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A triple-debut for The Atlanta Opera's Rhinemaidens

Alexandra Razskazoff, Cadie J. Bryan, and Gretchen Krupp on Wagner debuts, TAO debuts, and epic, highly choreographed fan-work

by Jennie Moser

The three Rhinemaidens sing around Alberich.
Gretchen Krupp, Cadie J. Bryan, Alexandra Razskazoff in The Atlanta Opera's Das Rheingold

Photo / The Atlanta Opera

The buzz for tonight’s opening of Das Rheingold at The Atlanta Opera has been palpable for the last few weeks. It brings debuts for all three of the cast’s Rhinemaidens: soprano Alexandra Razskazoff makes her house debut as Wellgunde, alongside soprano Cadie J. Bryan (Woglinde) and mezzo-soprano Gretchen Krupp (Flosshilde), who both make their Wagner debuts with this production.

Singing Wagner is a significant undertaking at any point during a singer’s career (not to mention a significant undertaking for any company, cast, and orchestra to mount), which made me curious to hear about the experience the Rhinemaidens were having with so many seminal career moments taking place for all.

I checked in this week with Gretchen, Cadie, and Alexandra to hear firsthand about their experience with Tomer Zvulun’s production of Das Rheingold in a cast of all-star Wagner veterans led by Arthur Fagen on the podium.

Jennie Moser: What’s your experience so far with Wagner? Can you share a bit more about this production?

Alexandra Razskazoff: This will be my third time performing the role of Wellgunde in Das Rheingold (previously with Minnesota Opera in 2016 and Academy of Vocal Arts in 2017) [and] my house debut with The Atlanta Opera in Tomer Zvulun’s production, among an all-star lineup of Wagner veterans!

Cadie J. Bryan: This is my very first Wagner opera, and it feels like the perfect intro into the world of Wagner as it's the intro opera to the Ring Cycle. This production is epic in its imagery: traditional elements are met with a modern-world take on the thematic human ideals which are revealed through a giant LED wall and fantastic projection designs, a perfect match for the likewise epic score.

Gretchen Krupp: This production of Das Rheingold marks my Wagnerian debut! But I’ve been looking forward to singing this repertoire since I was a teenager. It feels like the perfect piece to start my Wagnerian journey, while at the same time, apropos to complete my time as a Studio artist with Atlanta Opera.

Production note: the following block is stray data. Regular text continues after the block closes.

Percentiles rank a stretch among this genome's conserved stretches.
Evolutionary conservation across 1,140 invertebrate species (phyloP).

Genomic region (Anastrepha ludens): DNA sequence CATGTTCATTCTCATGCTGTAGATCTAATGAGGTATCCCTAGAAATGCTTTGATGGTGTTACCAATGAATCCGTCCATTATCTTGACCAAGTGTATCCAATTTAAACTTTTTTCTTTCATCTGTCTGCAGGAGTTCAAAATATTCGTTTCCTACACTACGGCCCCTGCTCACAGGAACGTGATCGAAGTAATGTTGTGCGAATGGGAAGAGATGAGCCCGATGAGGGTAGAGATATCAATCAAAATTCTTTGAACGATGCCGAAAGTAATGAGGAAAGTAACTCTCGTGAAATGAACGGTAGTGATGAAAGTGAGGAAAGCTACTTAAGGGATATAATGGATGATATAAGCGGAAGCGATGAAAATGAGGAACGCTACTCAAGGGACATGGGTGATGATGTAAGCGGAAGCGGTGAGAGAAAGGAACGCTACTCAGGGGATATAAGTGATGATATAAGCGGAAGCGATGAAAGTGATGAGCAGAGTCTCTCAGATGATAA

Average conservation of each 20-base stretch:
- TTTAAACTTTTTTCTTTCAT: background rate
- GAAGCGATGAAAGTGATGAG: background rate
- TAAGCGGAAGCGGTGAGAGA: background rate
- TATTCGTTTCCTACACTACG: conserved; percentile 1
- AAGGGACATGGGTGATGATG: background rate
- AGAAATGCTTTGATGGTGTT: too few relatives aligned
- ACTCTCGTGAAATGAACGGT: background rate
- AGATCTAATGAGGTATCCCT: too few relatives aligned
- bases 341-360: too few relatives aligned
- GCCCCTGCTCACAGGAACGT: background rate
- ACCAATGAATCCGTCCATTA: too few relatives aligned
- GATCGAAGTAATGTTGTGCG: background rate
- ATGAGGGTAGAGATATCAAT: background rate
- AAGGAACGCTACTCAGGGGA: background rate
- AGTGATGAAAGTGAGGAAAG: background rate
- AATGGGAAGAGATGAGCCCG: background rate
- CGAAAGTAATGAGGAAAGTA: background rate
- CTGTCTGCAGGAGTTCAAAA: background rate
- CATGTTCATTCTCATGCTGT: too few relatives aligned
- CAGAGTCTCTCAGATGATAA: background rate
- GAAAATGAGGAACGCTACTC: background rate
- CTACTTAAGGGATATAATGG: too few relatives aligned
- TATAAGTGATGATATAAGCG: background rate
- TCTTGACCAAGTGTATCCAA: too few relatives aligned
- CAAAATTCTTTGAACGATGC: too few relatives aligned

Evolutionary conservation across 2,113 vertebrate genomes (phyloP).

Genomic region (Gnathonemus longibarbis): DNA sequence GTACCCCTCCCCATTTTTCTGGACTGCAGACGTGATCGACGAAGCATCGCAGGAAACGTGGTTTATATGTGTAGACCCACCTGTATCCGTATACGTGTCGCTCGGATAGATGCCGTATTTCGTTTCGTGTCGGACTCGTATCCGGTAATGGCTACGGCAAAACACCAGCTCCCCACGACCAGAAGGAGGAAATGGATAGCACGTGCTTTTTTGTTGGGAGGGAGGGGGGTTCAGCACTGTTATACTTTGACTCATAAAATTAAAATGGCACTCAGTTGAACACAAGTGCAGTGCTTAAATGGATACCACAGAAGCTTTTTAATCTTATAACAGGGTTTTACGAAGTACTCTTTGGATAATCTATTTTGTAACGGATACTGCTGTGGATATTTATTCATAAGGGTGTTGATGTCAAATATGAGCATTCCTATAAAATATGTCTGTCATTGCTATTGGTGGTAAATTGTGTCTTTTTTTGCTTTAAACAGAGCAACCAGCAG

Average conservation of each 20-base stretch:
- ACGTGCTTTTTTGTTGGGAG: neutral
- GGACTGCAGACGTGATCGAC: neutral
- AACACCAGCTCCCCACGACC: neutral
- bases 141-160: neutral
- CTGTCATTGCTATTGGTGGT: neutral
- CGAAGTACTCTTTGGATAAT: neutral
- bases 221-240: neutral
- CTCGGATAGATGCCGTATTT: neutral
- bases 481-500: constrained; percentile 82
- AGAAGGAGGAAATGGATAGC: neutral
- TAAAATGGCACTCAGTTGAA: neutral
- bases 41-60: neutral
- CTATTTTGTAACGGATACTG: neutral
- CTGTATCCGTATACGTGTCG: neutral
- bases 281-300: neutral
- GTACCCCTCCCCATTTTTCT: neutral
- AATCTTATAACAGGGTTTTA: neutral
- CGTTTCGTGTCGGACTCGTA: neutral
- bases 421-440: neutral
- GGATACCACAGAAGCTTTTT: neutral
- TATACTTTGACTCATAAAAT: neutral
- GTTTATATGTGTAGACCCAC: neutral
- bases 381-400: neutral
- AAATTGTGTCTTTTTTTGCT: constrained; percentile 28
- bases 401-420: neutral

Jennie: What has been unique about this process?

Alexandra: This is the first time in my history of performing this role where some highly-choreographed fan work is implemented. We dance, leap and sprint around the set carrying folding fans with long pieces of silk chiffon fabric attached. We’ve been told it looks EPIC from the house, which is very exciting!!

Cadie: As Rhinemaidens, we don't have a ton of facetime with our other cast-mates. The plus there is that once our scene is finished, we get to sit back and listen to them SLAY until our final ensemble from the pit. It's my first time to sing anything from the pit, and there's something pretty incredible about singing right next to five or six basses and harps!

Gretchen: I’ve never been a part of a cast with so many veteran singers. I feel like I am constantly absorbing knowledge from our older cast mates. It’s such an honor to be in the room with them.

Jennie: What has it been like working so closely as a trio?

Alexandra: The three of us clicked immediately, which has made the experience even more gratifying! We’re all moving together like a well oiled machine.

Cadie: I've had the most amazing time working with Gretchen and Alex! We each bring something different to our characters, and we've developed a very sisterly relationship and language with one another. I feel so much support from them throughout.

Gretchen: It has been a blast exploring our dynamic as sisters. The vocal writing is difficult for all three parts, so it requires us all to stay accountable. It’s so fulfilling to be a part of this fantastic trio.

Jennie: Tell me a little bit about the orchestra; how would you describe singing with this particular sound, size, and color coming from the pit?

Alexandra: The common misconception is that Wagner’s orchestration is notoriously difficult to sing over...however, Wagner was masterful at balancing textures. I’ve never felt like I’m fighting to be heard and am always riding a separate wave of thrilling vocal writing above the rich color and sound down below.

Cadie: The size of this orchestra was initially intimidating, but it's not a giant wall of bombastic sound the entire time. It's a machine with a lot of moving parts, but they complement one another and support each voice according to its character and color. There are moments that are absolutely striking in their soft simplicity and beauty. Voices are a part of the texture, so it's more about finding your lane and staying in it rather than trying to sing "over" it. It's written so genius-ly that my approach hasn't been very different from that of singing with any other orchestra.

Gretchen: The score is so incredibly lush and vibrant. There is a strong sense of depth and support coming from the orchestra pit that I do not ordinarily feel. Everyone seems excited to be a part of this production, resulting in an undeniable electricity radiating throughout the house.


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